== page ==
His Holiness has also been a mover and shaker in encouraging dialogue between Buddhists and scientists, especially those who are studying brain and mind. Adam Engle, who cofounded the Mind and Life Institute, which held thirty-three dialogues with the Dalai Lama and leading researchers, says His Holiness’ involvement and support of the institute, “which created the scientific field of contemplative research, is one of his great lasting legacies. It enabled the careers of many neuroscientists and clinical scientists focused on that research and applications. As a result, the public perception of the value of contemplative practice has shifted from an esoteric spiritual practice for a few to a mainstream mental fitness practice for everyone.” 

For Jan Willis, His Holiness stands out as a champion for a peace that includes all of nature. He has called, she notes, “for Tibet to become a zone of peace, a buffer between all these Asian powers, and a place where the earth is respected.” His Holiness has pointed out that the headwaters of many massive rivers lie on the Tibetan plateau, so like the rain forest, it’s a vital part of Earth’s inheritance. “His longtime respect and love for the earth,” Willis says, “was part of the reason he earned the Nobel Peace Prize.

“The Fifth was called ‘great’ for his unifying work. The Thirteenth was ‘great’ for defending Tibet’s independence. The Fourteenth will be called ‘great’ because of what he has given to the entire world.” 

What’s Next?

Buddhism is nothing if not realistic about death. His Holiness has been privileged with unprecedented longevity, but everyone knows his life will eventually come to an end. Hence, questions about the continuity of the Dalai Lama lineage have been swirling for decades. Although he’s taken the step of removing the pressure of formal political leadership from the office of the Dalai Lama, he’s still regarded as the overall leader of the Tibetan people, and this worries the Chinese, so much so that in a 2021 white paper on Tibet they reiterated the position expressed in their “Management Measures for the Reincarnation of Living Buddhas in Tibetan Buddhism”: all important reincarnations must be approved by the People’s Republic.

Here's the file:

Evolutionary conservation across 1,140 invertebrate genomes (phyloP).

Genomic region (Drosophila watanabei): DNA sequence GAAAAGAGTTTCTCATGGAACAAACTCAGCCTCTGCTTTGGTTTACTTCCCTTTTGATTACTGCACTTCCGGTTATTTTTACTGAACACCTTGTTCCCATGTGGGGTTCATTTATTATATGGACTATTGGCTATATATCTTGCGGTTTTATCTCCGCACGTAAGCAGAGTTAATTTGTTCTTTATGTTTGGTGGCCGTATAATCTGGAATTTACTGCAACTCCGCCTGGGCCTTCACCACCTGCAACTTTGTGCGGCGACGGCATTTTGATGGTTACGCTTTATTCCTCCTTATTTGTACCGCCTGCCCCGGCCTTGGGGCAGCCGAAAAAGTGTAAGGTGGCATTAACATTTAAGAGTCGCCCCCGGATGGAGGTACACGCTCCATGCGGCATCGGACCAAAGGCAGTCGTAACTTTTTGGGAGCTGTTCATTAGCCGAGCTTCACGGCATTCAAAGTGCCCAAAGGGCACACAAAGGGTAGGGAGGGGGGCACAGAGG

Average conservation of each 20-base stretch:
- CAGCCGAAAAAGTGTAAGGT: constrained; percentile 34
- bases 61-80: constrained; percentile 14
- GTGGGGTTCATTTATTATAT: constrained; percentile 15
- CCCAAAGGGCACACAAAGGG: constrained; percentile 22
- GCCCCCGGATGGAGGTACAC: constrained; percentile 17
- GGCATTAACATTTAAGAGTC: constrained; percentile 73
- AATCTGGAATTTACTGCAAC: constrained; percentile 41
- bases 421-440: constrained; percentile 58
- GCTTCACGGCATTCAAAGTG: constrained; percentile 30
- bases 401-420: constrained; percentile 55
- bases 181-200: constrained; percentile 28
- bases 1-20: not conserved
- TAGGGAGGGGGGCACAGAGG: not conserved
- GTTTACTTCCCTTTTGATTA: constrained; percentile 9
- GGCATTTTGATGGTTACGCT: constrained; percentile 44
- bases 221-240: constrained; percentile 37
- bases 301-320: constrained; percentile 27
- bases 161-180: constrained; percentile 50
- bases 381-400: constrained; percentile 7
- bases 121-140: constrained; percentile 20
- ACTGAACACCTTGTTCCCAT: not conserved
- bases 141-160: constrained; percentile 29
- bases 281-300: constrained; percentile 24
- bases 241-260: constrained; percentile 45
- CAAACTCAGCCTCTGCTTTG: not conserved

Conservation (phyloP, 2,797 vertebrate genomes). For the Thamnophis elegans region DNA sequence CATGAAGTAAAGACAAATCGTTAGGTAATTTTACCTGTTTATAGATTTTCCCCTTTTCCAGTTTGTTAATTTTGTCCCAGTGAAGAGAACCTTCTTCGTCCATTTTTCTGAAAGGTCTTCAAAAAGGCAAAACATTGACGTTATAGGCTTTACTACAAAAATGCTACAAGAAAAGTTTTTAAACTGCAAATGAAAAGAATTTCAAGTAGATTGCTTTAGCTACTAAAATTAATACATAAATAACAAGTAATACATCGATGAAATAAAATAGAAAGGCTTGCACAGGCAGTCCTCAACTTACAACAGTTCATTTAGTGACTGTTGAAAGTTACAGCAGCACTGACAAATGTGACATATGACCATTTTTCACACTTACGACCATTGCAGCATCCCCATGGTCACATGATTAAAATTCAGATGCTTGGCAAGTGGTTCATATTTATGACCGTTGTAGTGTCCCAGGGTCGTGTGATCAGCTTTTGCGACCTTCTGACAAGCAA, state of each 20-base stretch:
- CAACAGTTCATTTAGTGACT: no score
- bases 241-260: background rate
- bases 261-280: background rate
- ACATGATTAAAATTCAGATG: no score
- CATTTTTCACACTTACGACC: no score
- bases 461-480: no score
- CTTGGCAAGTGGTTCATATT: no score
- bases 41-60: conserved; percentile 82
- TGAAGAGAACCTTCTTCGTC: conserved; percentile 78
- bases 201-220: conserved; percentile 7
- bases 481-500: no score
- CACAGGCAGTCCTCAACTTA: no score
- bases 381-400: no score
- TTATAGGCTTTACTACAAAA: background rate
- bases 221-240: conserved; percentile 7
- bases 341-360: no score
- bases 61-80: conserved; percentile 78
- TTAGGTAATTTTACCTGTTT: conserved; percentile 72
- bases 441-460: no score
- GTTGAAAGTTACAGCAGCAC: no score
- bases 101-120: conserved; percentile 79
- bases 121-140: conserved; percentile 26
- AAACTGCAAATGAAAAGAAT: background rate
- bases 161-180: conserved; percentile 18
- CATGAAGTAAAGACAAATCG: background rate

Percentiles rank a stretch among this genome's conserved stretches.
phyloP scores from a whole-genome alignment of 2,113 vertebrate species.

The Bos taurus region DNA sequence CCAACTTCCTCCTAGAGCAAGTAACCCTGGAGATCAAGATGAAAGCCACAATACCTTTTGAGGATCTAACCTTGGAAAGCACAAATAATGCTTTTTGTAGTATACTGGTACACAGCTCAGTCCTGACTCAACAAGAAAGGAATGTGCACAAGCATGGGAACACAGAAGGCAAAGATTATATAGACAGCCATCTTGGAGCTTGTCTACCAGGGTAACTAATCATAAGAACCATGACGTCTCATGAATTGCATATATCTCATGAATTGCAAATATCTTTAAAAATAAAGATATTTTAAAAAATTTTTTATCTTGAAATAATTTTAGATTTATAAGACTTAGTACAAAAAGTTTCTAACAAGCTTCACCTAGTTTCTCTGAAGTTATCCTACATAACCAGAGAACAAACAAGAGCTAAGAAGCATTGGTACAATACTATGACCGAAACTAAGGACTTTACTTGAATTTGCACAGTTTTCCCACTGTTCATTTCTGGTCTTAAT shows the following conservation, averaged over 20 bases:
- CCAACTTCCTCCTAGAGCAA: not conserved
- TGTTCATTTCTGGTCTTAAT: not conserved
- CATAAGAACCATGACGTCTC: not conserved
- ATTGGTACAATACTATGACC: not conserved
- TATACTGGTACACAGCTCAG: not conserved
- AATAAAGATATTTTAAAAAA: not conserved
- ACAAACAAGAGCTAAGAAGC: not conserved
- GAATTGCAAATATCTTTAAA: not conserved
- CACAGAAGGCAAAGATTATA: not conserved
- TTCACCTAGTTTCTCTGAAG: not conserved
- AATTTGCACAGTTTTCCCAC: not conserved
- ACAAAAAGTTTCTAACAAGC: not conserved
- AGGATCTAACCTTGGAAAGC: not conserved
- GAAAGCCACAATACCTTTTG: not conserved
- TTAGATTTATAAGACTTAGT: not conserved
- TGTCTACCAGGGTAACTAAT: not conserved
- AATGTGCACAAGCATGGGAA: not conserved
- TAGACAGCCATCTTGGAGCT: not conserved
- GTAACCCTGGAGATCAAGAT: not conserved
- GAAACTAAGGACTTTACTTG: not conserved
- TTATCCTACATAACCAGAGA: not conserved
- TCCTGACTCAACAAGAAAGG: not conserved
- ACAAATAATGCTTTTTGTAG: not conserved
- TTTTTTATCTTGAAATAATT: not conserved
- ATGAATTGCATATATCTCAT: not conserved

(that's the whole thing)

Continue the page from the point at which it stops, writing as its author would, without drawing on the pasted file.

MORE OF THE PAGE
According to Robert Barnett, former director of the Modern Tibetan Studies Program, we could very likely end up with two Dalai Lamas: “One selected on the basis of instructions left behind by His Holiness…and one chosen by the Chinese Communist party.” 

The Tibetan Parliament in Exile, India, the United States, and other allies have forcefully stated that His Holiness is the sole decision-maker concerning the future Dalai Lama. He himself has been coy, at times hinting he may be the last (perhaps to protect the role from being co-opted by China), yet also saying that he will live to 113 but leave instructions for finding his reincarnation starting after his ninetieth birthday. The uncertainty is no accident. It seems to suit him to keep the world guessing. When pressed, he refers to himself as “just a simple monk.”

Meanwhile, others are anxious. Sonam Tsering, General Secretary of the Tibetan Youth Congress, which has been critical of the Dalai Lama’s call for autonomy instead of independence, nevertheless reveres the Dalai Lama and believes it’s important for him to take rebirth. Last summer, he told Le Monde, “I’m sure His Holiness will be reincarnated.”

For now, His Holiness is very much alive, and ever more widely admired. 

Jan Willis concludes with the story of her visit to the Nobel Prize Museum in Stockholm “Everyone who’s ever received a Nobel Prize is asked to contribute something to the display,” she says. “I spotted the Dalai Lama’s. It was a Tibetan text. I looked closely and saw that it was The Guide to the Bodhisattva’s Way of Life by Shantideva, the ultimate teaching on practicing compassion. A pair of rimless glasses lay atop an open page. It was so sweet. Above all, he is a simple monk.”

Barry Boyce

Barry Boyce

A longtime meditation practitioner and teacher, as well as a professional writer and editor, Barry Boyce is the editor of and a primary contributor to the book The Mindfulness Revolution: Leading Psychologists, Scientists, Artists, and Meditation Teachers on the Power of Mindfulness in Daily Life. He also worked with Congressman Tim Ryan on his books A Mindful Nation and The Real Food Revolution. Barry is also co-author of The Rules of Victory, a commentary on the strategic principles that underlie Sun Tzu’s Art of War.